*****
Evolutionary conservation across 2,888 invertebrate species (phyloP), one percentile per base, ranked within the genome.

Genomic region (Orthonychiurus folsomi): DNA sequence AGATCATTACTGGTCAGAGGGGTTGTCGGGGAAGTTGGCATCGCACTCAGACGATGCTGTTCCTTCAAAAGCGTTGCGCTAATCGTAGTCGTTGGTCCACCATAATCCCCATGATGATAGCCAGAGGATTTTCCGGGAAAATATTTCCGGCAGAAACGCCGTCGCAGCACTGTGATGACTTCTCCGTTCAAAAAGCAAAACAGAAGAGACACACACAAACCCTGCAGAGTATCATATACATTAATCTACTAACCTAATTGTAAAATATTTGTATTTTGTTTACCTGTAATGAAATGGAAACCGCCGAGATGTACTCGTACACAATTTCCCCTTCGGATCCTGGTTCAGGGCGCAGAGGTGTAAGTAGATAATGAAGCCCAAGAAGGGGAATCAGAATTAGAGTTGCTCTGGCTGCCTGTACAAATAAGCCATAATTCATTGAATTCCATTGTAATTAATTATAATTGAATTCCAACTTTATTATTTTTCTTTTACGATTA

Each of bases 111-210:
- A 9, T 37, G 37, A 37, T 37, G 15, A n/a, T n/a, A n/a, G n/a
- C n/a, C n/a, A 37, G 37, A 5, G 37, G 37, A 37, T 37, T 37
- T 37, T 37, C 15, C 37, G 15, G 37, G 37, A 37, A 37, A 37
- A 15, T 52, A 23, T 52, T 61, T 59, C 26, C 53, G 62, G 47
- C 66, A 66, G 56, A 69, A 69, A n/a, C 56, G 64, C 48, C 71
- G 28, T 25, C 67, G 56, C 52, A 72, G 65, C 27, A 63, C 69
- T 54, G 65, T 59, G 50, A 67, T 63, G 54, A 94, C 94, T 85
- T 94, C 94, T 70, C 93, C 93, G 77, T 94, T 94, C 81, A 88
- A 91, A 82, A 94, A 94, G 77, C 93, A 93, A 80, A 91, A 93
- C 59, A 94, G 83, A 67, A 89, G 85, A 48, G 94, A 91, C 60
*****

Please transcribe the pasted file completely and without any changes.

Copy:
Evolutionary conservation across 2,888 invertebrate species (phyloP), one percentile per base, ranked within the genome.

Genomic region (Orthonychiurus folsomi): DNA sequence AGATCATTACTGGTCAGAGGGGTTGTCGGGGAAGTTGGCATCGCACTCAGACGATGCTGTTCCTTCAAAAGCGTTGCGCTAATCGTAGTCGTTGGTCCACCATAATCCCCATGATGATAGCCAGAGGATTTTCCGGGAAAATATTTCCGGCAGAAACGCCGTCGCAGCACTGTGATGACTTCTCCGTTCAAAAAGCAAAACAGAAGAGACACACACAAACCCTGCAGAGTATCATATACATTAATCTACTAACCTAATTGTAAAATATTTGTATTTTGTTTACCTGTAATGAAATGGAAACCGCCGAGATGTACTCGTACACAATTTCCCCTTCGGATCCTGGTTCAGGGCGCAGAGGTGTAAGTAGATAATGAAGCCCAAGAAGGGGAATCAGAATTAGAGTTGCTCTGGCTGCCTGTACAAATAAGCCATAATTCATTGAATTCCATTGTAATTAATTATAATTGAATTCCAACTTTATTATTTTTCTTTTACGATTA

Each of bases 111-210:
- A 9, T 37, G 37, A 37, T 37, G 15, A n/a, T n/a, A n/a, G n/a
- C n/a, C n/a, A 37, G 37, A 5, G 37, G 37, A 37, T 37, T 37
- T 37, T 37, C 15, C 37, G 15, G 37, G 37, A 37, A 37, A 37
- A 15, T 52, A 23, T 52, T 61, T 59, C 26, C 53, G 62, G 47
- C 66, A 66, G 56, A 69, A 69, A n/a, C 56, G 64, C 48, C 71
- G 28, T 25, C 67, G 56, C 52, A 72, G 65, C 27, A 63, C 69
- T 54, G 65, T 59, G 50, A 67, T 63, G 54, A 94, C 94, T 85
- T 94, C 94, T 70, C 93, C 93, G 77, T 94, T 94, C 81, A 88
- A 91, A 82, A 94, A 94, G 77, C 93, A 93, A 80, A 91, A 93
- C 59, A 94, G 83, A 67, A 89, G 85, A 48, G 94, A 91, C 60